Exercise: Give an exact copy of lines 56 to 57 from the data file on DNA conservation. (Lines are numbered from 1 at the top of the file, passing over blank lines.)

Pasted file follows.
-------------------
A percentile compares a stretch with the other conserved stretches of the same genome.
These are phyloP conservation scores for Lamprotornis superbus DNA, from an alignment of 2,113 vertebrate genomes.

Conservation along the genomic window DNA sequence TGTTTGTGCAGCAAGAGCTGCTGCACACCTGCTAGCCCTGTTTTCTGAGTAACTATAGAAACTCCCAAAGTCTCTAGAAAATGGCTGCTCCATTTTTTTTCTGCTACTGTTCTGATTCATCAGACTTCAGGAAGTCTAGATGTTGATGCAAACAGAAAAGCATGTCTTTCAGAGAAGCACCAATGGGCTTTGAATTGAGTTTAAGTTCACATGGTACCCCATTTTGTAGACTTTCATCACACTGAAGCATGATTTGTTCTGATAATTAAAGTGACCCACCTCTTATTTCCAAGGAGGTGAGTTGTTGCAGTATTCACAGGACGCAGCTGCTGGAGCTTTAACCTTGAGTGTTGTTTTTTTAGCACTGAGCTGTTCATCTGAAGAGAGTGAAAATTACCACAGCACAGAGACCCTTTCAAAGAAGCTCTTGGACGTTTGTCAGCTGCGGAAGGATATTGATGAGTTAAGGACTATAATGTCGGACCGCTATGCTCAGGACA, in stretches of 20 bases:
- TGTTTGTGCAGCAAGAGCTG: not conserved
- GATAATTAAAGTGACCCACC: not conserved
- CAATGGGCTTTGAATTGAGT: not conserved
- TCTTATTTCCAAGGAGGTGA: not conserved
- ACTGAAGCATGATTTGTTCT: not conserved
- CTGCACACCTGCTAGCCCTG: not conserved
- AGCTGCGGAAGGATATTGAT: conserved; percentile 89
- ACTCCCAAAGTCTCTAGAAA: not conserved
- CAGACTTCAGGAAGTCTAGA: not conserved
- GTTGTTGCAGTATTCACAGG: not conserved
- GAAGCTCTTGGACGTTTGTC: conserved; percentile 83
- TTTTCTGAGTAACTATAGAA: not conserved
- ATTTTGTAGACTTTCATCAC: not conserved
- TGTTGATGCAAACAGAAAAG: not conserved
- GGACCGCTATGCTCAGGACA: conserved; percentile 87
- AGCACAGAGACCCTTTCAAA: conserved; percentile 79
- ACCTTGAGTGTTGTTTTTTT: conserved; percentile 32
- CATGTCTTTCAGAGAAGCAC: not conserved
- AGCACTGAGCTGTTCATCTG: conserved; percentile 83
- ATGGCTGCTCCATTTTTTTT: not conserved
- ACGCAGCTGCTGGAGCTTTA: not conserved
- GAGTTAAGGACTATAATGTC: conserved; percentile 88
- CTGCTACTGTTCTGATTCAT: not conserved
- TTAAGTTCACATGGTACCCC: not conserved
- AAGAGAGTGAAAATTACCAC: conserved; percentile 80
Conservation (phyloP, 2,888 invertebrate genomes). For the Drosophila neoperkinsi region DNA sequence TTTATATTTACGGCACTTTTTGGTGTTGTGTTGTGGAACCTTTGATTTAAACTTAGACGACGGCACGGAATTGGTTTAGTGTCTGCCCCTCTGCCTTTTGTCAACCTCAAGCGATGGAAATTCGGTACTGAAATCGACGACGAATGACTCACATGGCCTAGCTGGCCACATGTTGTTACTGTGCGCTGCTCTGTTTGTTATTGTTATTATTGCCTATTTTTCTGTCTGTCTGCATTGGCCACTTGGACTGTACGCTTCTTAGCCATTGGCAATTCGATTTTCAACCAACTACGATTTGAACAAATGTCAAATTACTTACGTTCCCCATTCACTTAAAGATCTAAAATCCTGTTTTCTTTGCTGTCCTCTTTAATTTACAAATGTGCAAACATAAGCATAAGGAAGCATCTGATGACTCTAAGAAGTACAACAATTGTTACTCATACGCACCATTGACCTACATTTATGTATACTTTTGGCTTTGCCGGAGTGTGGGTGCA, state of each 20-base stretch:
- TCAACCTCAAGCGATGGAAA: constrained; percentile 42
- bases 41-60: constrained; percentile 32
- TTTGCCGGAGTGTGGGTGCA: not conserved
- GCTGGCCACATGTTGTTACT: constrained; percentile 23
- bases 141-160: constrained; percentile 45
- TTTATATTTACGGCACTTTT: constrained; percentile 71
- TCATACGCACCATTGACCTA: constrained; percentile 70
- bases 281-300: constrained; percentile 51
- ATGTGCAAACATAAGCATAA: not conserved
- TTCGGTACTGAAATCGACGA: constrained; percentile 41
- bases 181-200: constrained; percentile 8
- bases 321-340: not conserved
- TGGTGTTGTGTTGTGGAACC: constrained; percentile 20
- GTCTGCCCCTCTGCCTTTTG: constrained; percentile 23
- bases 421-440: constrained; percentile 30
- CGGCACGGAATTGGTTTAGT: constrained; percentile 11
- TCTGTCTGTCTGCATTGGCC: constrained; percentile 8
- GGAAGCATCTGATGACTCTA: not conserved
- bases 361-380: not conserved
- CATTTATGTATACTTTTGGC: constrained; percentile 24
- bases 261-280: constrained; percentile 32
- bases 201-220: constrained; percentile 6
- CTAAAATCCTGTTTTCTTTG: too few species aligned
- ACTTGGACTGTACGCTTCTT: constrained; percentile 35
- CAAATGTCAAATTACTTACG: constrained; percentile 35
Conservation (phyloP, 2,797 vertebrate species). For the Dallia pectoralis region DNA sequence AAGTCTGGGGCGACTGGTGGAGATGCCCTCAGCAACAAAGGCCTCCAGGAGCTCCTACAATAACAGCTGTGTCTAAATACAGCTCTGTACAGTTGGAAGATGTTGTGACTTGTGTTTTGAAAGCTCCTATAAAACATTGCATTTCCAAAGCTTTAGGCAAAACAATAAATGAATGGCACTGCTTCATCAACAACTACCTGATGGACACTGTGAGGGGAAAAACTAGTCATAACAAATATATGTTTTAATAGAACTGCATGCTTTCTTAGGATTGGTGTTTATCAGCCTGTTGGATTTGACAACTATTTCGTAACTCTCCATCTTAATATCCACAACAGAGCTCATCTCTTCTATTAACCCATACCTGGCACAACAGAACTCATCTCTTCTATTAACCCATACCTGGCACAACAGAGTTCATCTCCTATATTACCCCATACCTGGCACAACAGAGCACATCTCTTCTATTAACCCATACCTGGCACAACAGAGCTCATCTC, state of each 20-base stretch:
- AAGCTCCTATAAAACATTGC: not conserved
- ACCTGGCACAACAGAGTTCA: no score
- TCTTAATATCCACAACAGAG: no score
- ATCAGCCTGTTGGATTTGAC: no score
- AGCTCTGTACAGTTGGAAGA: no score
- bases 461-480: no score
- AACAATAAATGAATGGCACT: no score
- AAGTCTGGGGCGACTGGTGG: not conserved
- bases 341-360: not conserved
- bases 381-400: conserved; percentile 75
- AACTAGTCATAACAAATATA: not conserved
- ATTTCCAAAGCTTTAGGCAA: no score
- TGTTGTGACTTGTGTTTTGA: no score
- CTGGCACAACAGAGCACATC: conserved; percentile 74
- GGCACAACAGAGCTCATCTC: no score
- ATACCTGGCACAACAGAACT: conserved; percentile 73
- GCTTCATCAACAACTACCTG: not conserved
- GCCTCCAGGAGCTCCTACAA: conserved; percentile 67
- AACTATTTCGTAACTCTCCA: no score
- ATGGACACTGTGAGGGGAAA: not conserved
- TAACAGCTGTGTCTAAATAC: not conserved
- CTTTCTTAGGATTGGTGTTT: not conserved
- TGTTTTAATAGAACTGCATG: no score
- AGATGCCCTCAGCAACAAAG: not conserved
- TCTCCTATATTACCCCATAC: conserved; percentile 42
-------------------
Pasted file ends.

- AAGCTCCTATAAAACATTGC: not conserved
- ACCTGGCACAACAGAGTTCA: no score